Popi

Popi - Our Adopted Orangutan

Over a number of years i have sponsored orphaned orangutan, who have gone on to become healthy, happy adults and now it is Popis turn for our love.  Each time you purchase from us, just know that a small amount of that purchase amount will be going out monthly to help this beautiful wee girl, Popi. Adoption helps her to find her jungle freedom by supporting jungle school training, food and medical costs and intensive post-release monitoring to ensure that they are both safe and thriving in their true jungle home, which ideally is the end goal.

Anyway, i thought i would include you all in on Popi's journey and will post here any updates on her progress.  Below is our adoption certificate along with Popi's journey so far.  I want to thank you all for being a part of this and if you would like to adopt an orangutan you can do so at https://www.orangutan.org.nz there are many more that need our help xxx




OCTOBER 2017 Popi’s main baby-sitter, Wety Rupiana has been a constant in Popi’s life and has helped her develop more independence. She spent a lot of time playing with Popi in the baby house, encouraging her to climb and build her strength. If Popi became afraid and cried then Wety would cuddle her until she calmed down. Infant orangutans are always with their mother who provide them with constant affection and security. Wety became this for Popi and after some time she began to cry less and become more confident.

Popi began attending forest school and has been many times in the last few months. She used to sleep or cry a lot during forest school. Rather than climb, she preferred to spend forest school time being held and chewing on the bark of trees. Over time Popi began to climb a few metres at a time. Recently she has climbed to the tops of trees up to 30m tall!

Popi now sleeps in the enclosure next to the clinic and has not yet transitioned to the socialisation enclosure with the other young orangutans. Popi still needs to learn how to make a nest from branches and leaves however she is still very young and has ample time to learn.

The COP Borneo orangutan keepers often make enrichment for the orangutans at the rehabilitation centre and Popi is no exception. An example of this are hollow pieces of bamboo stuffed with pieces of fruit and leaves and drizzled with honey. The orangutans need to use their fingers and sticks to poke the treats out of the bamboo. Enrichment like this encourages foraging behaviour and problem- solving skills. It also ensures the orangutans are kept busy and do not become bored.  Normally Popi would have her mum to show her how to obtain tricky forest food items so she often isn’t sure how to use the enrichment. Of course her caring keepers help Popi to figure these things out.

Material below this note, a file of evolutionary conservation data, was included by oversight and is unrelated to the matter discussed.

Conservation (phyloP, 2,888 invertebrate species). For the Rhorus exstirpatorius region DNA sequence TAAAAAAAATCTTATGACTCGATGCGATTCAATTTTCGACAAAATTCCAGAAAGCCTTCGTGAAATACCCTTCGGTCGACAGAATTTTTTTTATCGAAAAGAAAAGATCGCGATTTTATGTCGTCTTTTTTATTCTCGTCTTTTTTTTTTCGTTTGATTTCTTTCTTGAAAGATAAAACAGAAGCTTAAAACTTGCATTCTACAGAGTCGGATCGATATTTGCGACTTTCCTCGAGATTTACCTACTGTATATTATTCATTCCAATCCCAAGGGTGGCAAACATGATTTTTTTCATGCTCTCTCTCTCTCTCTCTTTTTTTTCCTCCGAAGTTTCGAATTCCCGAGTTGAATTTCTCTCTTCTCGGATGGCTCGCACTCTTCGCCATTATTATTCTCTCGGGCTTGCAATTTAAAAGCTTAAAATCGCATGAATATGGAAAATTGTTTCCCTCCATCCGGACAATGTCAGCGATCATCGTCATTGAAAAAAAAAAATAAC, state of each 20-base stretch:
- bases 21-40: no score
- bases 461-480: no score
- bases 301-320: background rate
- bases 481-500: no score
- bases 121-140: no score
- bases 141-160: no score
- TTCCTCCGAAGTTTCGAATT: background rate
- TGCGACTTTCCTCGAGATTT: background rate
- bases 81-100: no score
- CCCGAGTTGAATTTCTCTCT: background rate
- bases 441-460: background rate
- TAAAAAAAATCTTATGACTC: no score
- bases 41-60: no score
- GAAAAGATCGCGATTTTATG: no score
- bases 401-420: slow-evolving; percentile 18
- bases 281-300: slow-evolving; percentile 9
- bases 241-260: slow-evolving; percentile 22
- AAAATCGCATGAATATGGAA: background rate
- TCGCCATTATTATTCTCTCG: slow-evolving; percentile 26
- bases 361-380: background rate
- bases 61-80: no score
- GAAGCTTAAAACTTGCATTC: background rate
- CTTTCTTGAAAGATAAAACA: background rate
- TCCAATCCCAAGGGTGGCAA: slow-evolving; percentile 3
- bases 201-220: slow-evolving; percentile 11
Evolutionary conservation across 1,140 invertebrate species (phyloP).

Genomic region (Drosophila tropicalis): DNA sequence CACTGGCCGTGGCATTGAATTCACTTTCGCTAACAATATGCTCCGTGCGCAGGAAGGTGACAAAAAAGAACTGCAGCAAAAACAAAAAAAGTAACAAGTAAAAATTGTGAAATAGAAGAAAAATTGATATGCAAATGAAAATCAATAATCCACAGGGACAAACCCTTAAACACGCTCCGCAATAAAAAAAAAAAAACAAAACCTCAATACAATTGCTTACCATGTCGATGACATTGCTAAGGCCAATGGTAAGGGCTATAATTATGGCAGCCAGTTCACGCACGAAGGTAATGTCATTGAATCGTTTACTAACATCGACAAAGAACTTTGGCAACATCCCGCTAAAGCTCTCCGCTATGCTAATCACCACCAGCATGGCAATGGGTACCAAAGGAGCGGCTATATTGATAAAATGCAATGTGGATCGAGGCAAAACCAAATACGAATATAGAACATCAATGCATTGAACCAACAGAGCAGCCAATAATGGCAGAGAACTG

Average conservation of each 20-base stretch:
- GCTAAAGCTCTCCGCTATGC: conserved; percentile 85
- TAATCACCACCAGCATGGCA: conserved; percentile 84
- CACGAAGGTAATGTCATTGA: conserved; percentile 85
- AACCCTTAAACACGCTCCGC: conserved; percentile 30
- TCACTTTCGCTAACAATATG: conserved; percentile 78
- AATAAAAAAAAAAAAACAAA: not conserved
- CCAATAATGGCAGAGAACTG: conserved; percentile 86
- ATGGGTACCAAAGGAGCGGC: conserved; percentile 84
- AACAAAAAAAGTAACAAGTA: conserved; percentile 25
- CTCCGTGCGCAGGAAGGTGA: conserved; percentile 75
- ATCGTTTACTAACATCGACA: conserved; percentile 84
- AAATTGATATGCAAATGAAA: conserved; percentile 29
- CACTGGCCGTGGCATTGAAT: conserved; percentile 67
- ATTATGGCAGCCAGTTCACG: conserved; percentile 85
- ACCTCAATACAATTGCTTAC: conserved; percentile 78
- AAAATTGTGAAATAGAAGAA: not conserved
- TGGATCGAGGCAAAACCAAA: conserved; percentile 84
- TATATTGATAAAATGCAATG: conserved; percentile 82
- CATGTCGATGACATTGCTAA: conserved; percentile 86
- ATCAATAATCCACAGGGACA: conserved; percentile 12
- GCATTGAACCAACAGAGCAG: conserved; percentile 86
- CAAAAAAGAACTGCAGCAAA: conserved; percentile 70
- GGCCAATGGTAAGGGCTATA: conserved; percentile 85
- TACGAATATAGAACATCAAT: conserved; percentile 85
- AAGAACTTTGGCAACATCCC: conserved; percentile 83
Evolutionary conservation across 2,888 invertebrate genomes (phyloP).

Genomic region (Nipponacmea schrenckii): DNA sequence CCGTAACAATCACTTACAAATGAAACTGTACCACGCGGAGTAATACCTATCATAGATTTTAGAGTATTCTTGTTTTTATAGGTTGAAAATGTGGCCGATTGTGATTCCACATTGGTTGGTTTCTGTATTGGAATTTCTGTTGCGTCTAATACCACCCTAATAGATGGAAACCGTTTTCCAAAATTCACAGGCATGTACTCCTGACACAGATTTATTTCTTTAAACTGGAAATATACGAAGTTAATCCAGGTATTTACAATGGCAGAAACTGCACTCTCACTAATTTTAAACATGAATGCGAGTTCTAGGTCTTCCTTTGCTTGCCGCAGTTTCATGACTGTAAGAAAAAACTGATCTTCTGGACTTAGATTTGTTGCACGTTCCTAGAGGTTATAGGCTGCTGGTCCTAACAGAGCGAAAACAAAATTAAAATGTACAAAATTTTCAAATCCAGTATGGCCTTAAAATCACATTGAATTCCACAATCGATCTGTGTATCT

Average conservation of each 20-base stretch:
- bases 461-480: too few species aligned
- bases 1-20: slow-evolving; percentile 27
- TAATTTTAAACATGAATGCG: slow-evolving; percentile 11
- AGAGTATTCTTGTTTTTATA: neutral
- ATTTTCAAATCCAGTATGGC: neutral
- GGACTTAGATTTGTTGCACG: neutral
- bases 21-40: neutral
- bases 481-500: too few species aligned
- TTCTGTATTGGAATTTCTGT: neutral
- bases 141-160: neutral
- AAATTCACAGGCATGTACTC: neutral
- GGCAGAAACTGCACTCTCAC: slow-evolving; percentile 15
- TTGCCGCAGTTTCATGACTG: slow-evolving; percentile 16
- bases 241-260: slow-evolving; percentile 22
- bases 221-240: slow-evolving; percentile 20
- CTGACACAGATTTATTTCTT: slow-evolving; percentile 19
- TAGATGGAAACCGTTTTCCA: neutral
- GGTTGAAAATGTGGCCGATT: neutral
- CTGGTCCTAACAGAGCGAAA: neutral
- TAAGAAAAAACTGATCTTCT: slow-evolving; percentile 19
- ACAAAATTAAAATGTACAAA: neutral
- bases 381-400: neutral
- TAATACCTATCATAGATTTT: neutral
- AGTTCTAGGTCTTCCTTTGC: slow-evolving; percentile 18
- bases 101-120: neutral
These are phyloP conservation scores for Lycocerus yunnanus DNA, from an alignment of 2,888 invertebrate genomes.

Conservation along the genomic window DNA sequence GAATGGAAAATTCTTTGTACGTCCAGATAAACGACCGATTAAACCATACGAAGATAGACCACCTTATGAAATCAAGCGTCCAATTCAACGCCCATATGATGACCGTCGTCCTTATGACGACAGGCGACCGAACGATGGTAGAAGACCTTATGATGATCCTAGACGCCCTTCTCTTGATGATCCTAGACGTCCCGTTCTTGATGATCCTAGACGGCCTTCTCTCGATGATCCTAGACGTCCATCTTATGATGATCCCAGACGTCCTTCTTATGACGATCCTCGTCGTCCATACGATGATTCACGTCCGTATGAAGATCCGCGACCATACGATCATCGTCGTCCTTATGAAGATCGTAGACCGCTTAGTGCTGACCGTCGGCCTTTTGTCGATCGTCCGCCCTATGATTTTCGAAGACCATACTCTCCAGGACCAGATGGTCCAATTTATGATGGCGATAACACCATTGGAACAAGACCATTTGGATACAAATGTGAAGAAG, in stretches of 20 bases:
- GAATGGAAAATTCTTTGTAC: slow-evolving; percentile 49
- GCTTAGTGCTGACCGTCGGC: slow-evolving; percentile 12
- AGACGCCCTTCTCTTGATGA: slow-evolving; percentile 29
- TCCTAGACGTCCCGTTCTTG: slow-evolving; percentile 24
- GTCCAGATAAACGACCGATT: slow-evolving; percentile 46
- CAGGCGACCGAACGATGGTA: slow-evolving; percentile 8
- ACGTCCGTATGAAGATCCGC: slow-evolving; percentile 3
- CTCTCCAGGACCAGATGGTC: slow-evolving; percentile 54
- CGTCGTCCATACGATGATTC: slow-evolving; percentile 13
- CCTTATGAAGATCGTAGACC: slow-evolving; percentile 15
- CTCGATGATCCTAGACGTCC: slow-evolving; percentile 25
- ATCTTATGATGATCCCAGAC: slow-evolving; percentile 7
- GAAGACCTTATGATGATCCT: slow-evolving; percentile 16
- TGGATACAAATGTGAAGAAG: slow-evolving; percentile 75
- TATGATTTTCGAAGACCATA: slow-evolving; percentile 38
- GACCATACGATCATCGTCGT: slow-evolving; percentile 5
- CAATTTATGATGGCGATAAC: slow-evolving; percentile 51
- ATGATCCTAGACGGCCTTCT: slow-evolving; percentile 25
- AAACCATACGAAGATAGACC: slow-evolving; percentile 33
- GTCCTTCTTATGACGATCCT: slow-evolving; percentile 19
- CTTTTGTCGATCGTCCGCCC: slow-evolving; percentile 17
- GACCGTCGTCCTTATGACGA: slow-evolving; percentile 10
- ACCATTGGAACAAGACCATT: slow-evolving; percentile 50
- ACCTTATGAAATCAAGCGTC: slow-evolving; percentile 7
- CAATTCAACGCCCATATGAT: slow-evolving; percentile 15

Popi is certainly developing quickly. Her strength is beginning to show, her grip is no longer weak and her bites are no longer playful! Popi is well on her way to learning more skills that will help her return to the forest one day.


APRIL 2018 Little Popi at COP Borneo is increasingly showing her stubborn side. Popi often doesn’t want to climb at forest school and if this is the case she will sometimes roll around on the forest floor or hide behind trees and bite on the bark. Even if her keeper encourage her to climb she often wont.

However, when Popi chooses to climb she is certainly a brave little orangutan and even makes her keepers worry. Sometimes she climbs very thin trees that will begin to bend because of her weight and her keepers worry she will fall. So far Popi has managed to avoid a fall and she even tries to grab other trees when her small tree is bending. This is really fabulous since this is often how orangutans transfer to another tree in the forest. Popi is very agile in the canopy. She can also be quite fierce with other orangutans if they annoy or disturb her and will bite. Despite her small size she has stood up to larger and older orangutan youngsters at COP Borneo.

Popi is still very young so she still has many things to learn at forest school over the years. However we are sure her determined nature will put her in a strong position to return to the forest when she is ready.


OCTOBER 2018 Little Popi has now been at the COP Borneo centre for two years after arriving as a tiny baby. Dedicated staff cared for Popi 24/7 to ensure her survival. She has made great progress including building up her strength to climb and crying less.

Compared to other orangutans, Popi is still very spoiled. She is the youngest orangutan at COP Borneo and is very comfortable with people since she was hand-raised. Popi still loves hugs from her carers which is normal and understandable considering her young age. 

Popi has further developed her skills at forest school. She has started to enjoy climbing trees and being active in the canopy. Her desire and ability to explore in the forest has greatly increased over the last few months which is very positive. Popi still needs to develop her coordination in the canopy. Luckily there are numerous dangling liana roots in the COP Borneo forest school area which greatly help little orangutans like Popi move around more easily. Popi has been observed biting tree bark which can actually be a good food source for orangutans in the dry season and can have insects hiding in there to eat too.

Popi often spends time on the ground first when taken out to forest school. She likes to play alone on the forest floor and also enjoyed her rest times with her carers in the hammocks. Popi appears to be bothered by Annie, a new orangutan who has recently joined forest school. Even though Popi is smaller than Annie, she is not afraid to start a fight and she is a biter! Popi certainly is a tenacious little orangutan and has really made excellent progress considering she is still so young. Well done Popi.


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